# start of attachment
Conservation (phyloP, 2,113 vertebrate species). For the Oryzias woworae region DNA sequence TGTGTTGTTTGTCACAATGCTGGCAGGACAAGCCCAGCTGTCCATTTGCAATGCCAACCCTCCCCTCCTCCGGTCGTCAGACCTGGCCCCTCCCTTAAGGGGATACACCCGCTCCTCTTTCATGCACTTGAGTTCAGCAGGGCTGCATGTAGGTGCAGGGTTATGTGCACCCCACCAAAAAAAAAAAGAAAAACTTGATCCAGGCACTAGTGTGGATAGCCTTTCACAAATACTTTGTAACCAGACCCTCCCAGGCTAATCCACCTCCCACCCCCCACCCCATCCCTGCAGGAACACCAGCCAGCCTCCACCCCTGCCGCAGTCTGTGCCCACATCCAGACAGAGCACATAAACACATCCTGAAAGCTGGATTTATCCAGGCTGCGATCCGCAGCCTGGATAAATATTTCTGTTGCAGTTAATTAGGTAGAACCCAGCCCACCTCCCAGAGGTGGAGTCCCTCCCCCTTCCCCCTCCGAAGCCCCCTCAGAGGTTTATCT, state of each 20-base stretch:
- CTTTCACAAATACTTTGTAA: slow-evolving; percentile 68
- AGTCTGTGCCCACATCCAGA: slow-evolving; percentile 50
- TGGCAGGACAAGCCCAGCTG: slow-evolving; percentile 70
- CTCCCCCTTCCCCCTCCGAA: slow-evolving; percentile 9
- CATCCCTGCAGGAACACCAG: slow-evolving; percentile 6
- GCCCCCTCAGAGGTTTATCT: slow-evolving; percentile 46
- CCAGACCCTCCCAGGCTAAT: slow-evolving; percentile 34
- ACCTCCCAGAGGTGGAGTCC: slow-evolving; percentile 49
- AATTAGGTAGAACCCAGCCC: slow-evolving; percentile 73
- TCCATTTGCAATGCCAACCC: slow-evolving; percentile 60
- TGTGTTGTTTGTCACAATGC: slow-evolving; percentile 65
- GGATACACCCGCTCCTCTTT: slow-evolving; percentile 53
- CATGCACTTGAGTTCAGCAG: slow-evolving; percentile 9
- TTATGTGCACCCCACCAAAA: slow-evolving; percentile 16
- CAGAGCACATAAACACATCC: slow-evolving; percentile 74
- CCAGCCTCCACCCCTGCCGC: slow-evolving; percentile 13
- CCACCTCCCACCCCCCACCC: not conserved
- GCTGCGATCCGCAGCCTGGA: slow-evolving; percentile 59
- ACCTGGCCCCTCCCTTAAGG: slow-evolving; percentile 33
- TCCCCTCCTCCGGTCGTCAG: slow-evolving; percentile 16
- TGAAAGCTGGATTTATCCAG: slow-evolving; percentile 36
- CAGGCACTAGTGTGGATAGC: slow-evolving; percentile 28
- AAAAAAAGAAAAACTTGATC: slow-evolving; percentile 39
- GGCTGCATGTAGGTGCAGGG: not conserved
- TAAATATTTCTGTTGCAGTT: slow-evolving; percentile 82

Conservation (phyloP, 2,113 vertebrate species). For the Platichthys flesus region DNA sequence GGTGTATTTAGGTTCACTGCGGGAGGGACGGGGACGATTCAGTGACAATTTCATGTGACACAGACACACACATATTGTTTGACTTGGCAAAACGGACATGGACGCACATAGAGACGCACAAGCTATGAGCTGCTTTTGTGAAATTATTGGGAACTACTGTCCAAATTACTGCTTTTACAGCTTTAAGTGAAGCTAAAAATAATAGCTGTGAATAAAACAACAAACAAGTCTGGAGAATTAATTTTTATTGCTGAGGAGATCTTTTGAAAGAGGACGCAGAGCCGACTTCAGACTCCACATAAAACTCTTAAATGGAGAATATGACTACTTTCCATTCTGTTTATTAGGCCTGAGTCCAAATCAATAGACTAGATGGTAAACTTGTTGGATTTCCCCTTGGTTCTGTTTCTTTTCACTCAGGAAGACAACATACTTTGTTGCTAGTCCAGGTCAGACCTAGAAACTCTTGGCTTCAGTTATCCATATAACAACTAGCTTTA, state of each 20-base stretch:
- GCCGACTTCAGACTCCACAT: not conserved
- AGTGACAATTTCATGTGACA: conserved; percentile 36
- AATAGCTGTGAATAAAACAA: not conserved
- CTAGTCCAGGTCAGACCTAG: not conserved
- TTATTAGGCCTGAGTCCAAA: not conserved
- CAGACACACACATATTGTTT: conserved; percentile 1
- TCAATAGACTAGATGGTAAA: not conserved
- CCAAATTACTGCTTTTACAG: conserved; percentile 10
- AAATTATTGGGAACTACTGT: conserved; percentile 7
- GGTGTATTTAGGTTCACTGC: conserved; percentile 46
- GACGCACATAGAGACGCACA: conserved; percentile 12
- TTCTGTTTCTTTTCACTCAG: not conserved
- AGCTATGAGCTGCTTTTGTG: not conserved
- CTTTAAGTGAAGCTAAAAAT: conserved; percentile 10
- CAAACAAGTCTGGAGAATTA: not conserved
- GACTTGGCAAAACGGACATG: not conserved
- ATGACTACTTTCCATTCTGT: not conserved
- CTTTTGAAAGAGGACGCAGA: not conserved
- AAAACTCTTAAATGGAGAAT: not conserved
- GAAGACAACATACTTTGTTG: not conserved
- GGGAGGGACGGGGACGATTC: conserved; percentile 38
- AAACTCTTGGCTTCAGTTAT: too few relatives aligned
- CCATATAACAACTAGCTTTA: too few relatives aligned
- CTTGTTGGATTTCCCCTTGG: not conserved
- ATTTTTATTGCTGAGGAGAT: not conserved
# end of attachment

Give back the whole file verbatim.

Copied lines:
Conservation (phyloP, 2,113 vertebrate species). For the Oryzias woworae region DNA sequence TGTGTTGTTTGTCACAATGCTGGCAGGACAAGCCCAGCTGTCCATTTGCAATGCCAACCCTCCCCTCCTCCGGTCGTCAGACCTGGCCCCTCCCTTAAGGGGATACACCCGCTCCTCTTTCATGCACTTGAGTTCAGCAGGGCTGCATGTAGGTGCAGGGTTATGTGCACCCCACCAAAAAAAAAAAGAAAAACTTGATCCAGGCACTAGTGTGGATAGCCTTTCACAAATACTTTGTAACCAGACCCTCCCAGGCTAATCCACCTCCCACCCCCCACCCCATCCCTGCAGGAACACCAGCCAGCCTCCACCCCTGCCGCAGTCTGTGCCCACATCCAGACAGAGCACATAAACACATCCTGAAAGCTGGATTTATCCAGGCTGCGATCCGCAGCCTGGATAAATATTTCTGTTGCAGTTAATTAGGTAGAACCCAGCCCACCTCCCAGAGGTGGAGTCCCTCCCCCTTCCCCCTCCGAAGCCCCCTCAGAGGTTTATCT, state of each 20-base stretch:
- CTTTCACAAATACTTTGTAA: slow-evolving; percentile 68
- AGTCTGTGCCCACATCCAGA: slow-evolving; percentile 50
- TGGCAGGACAAGCCCAGCTG: slow-evolving; percentile 70
- CTCCCCCTTCCCCCTCCGAA: slow-evolving; percentile 9
- CATCCCTGCAGGAACACCAG: slow-evolving; percentile 6
- GCCCCCTCAGAGGTTTATCT: slow-evolving; percentile 46
- CCAGACCCTCCCAGGCTAAT: slow-evolving; percentile 34
- ACCTCCCAGAGGTGGAGTCC: slow-evolving; percentile 49
- AATTAGGTAGAACCCAGCCC: slow-evolving; percentile 73
- TCCATTTGCAATGCCAACCC: slow-evolving; percentile 60
- TGTGTTGTTTGTCACAATGC: slow-evolving; percentile 65
- GGATACACCCGCTCCTCTTT: slow-evolving; percentile 53
- CATGCACTTGAGTTCAGCAG: slow-evolving; percentile 9
- TTATGTGCACCCCACCAAAA: slow-evolving; percentile 16
- CAGAGCACATAAACACATCC: slow-evolving; percentile 74
- CCAGCCTCCACCCCTGCCGC: slow-evolving; percentile 13
- CCACCTCCCACCCCCCACCC: not conserved
- GCTGCGATCCGCAGCCTGGA: slow-evolving; percentile 59
- ACCTGGCCCCTCCCTTAAGG: slow-evolving; percentile 33
- TCCCCTCCTCCGGTCGTCAG: slow-evolving; percentile 16
- TGAAAGCTGGATTTATCCAG: slow-evolving; percentile 36
- CAGGCACTAGTGTGGATAGC: slow-evolving; percentile 28
- AAAAAAAGAAAAACTTGATC: slow-evolving; percentile 39
- GGCTGCATGTAGGTGCAGGG: not conserved
- TAAATATTTCTGTTGCAGTT: slow-evolving; percentile 82

Conservation (phyloP, 2,113 vertebrate species). For the Platichthys flesus region DNA sequence GGTGTATTTAGGTTCACTGCGGGAGGGACGGGGACGATTCAGTGACAATTTCATGTGACACAGACACACACATATTGTTTGACTTGGCAAAACGGACATGGACGCACATAGAGACGCACAAGCTATGAGCTGCTTTTGTGAAATTATTGGGAACTACTGTCCAAATTACTGCTTTTACAGCTTTAAGTGAAGCTAAAAATAATAGCTGTGAATAAAACAACAAACAAGTCTGGAGAATTAATTTTTATTGCTGAGGAGATCTTTTGAAAGAGGACGCAGAGCCGACTTCAGACTCCACATAAAACTCTTAAATGGAGAATATGACTACTTTCCATTCTGTTTATTAGGCCTGAGTCCAAATCAATAGACTAGATGGTAAACTTGTTGGATTTCCCCTTGGTTCTGTTTCTTTTCACTCAGGAAGACAACATACTTTGTTGCTAGTCCAGGTCAGACCTAGAAACTCTTGGCTTCAGTTATCCATATAACAACTAGCTTTA, state of each 20-base stretch:
- GCCGACTTCAGACTCCACAT: not conserved
- AGTGACAATTTCATGTGACA: conserved; percentile 36
- AATAGCTGTGAATAAAACAA: not conserved
- CTAGTCCAGGTCAGACCTAG: not conserved
- TTATTAGGCCTGAGTCCAAA: not conserved
- CAGACACACACATATTGTTT: conserved; percentile 1
- TCAATAGACTAGATGGTAAA: not conserved
- CCAAATTACTGCTTTTACAG: conserved; percentile 10
- AAATTATTGGGAACTACTGT: conserved; percentile 7
- GGTGTATTTAGGTTCACTGC: conserved; percentile 46
- GACGCACATAGAGACGCACA: conserved; percentile 12
- TTCTGTTTCTTTTCACTCAG: not conserved
- AGCTATGAGCTGCTTTTGTG: not conserved
- CTTTAAGTGAAGCTAAAAAT: conserved; percentile 10
- CAAACAAGTCTGGAGAATTA: not conserved
- GACTTGGCAAAACGGACATG: not conserved
- ATGACTACTTTCCATTCTGT: not conserved
- CTTTTGAAAGAGGACGCAGA: not conserved
- AAAACTCTTAAATGGAGAAT: not conserved
- GAAGACAACATACTTTGTTG: not conserved
- GGGAGGGACGGGGACGATTC: conserved; percentile 38
- AAACTCTTGGCTTCAGTTAT: too few relatives aligned
- CCATATAACAACTAGCTTTA: too few relatives aligned
- CTTGTTGGATTTCCCCTTGG: not conserved
- ATTTTTATTGCTGAGGAGAT: not conserved